A secret society holds a meeting to determine what to do about a powerful and dangerous man whom they have been studying closely for the past three months. They all agree that he deserves to die. Two of the members, Farallone and Forrest, are both in love with Lilith, the group's only female member. But Lilith accepts neither of them, preferring to devote herself to the group's cause. When the group meets again and deals cards to all the members, Forrest draws the ace of hearts, meaning that he will be the one to carry out the assassination. Lilith then suddenly agrees to marry him, in order to give him courage. But after their first night together, both of them begin to feel differently about what they have planned. Written by
Lon Chaney's character was originally called Rattavich, but the name was softened to Farralone to appease censors, who felt that the original name was too unsubtle as to the origins of the group. See more »
The title frame simply shows a picture of a playing card, the ace of hearts. See more »
"The Ace of Hearts" is essentially another variation of the eternal triangle. As was usually the case Lon Chaney doesn't get the girl.
The plot involves a secret society referred to as "The Cause", a vigilante group of seven men and one woman who decide to rid the world of people who were in a position to do some good in the world but did not for their own selfish reasons. The group led by Mr. Morgridge (Hardee Kirkland) has chosen its next victim. The group is then dealt cards until one of them is dealt the ace of hearts. The holder of the ace of hearts is then given "the honor" of carrying out the execution.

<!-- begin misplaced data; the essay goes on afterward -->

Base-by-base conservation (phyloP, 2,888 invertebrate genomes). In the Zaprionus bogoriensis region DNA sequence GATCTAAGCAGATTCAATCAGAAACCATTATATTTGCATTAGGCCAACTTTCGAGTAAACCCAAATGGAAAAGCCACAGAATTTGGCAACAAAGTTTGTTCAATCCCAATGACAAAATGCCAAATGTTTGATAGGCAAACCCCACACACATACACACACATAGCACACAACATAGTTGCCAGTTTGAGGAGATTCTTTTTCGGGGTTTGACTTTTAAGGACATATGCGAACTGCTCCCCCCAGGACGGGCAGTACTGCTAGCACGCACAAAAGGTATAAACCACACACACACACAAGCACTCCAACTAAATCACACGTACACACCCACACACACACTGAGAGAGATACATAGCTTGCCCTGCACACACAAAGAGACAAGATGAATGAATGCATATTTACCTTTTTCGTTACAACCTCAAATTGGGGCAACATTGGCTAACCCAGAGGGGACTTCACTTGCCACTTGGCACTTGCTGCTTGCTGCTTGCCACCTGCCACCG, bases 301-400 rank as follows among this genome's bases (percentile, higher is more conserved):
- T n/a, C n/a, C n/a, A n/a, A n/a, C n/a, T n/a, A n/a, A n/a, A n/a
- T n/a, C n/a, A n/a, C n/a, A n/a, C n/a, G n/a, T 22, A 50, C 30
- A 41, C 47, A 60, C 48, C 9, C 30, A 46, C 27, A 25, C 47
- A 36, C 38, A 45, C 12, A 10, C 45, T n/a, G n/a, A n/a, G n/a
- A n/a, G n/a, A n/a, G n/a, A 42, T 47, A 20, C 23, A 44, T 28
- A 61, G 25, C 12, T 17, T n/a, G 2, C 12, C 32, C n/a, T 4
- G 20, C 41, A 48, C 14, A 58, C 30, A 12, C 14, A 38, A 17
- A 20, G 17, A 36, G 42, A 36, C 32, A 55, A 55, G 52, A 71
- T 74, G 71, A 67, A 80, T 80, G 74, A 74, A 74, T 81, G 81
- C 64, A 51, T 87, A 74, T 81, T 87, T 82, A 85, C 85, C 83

Within the group are Mr. Farallone (Lon Chaney), Lilith (Leatrice Joy) and Mr. Forrest (John Bowers). Forrest draws the fateful ace of hearts and eagerly looks forward to the task at hand. Lilith was absent from the meeting so Farallone and Forrest, who are both in love with her, go to see her and tell her the news. She rejects Farallone's advances, but agrees to marry Forrest if as she says, that will provide him with the courage he needs.
The couple marry and return to Lilith's apartment for their wedding night. Broken hearted lover Farallone greets them to ensure that they did in fact get married. Later as the couple retires and turn out the lights, we see the pathetic Farallone standing in a driving rain lamenting his lost love. This scene alone makes the movie worthwhile. Chaney could show such emotion facially that one cannot help but feel pity for the distraught lover. This was a method Chaney would repeat in many of his other films as well.
When it comes time to murder "The man who has lived too long" (Raymond Hatton), Forrest, having succumbed to the tender love of Lilith, sees the error of the plot and backs down. Later, the committee condemns Forrest to death for his failure to carry out his assignment. But Farallone sees a way to give the couple their freedom.
Chaney plays what amounts to a supporting role here as the story centers more on the Forrest and Lilith characters, but as I pointed out, Chaney steals the film with that aforementioned scene in the rain. Raymond Hatton by the way, went on to a lengthy career in "B" westerns in the 30s and 40s usually playing the crusty old sidekick.
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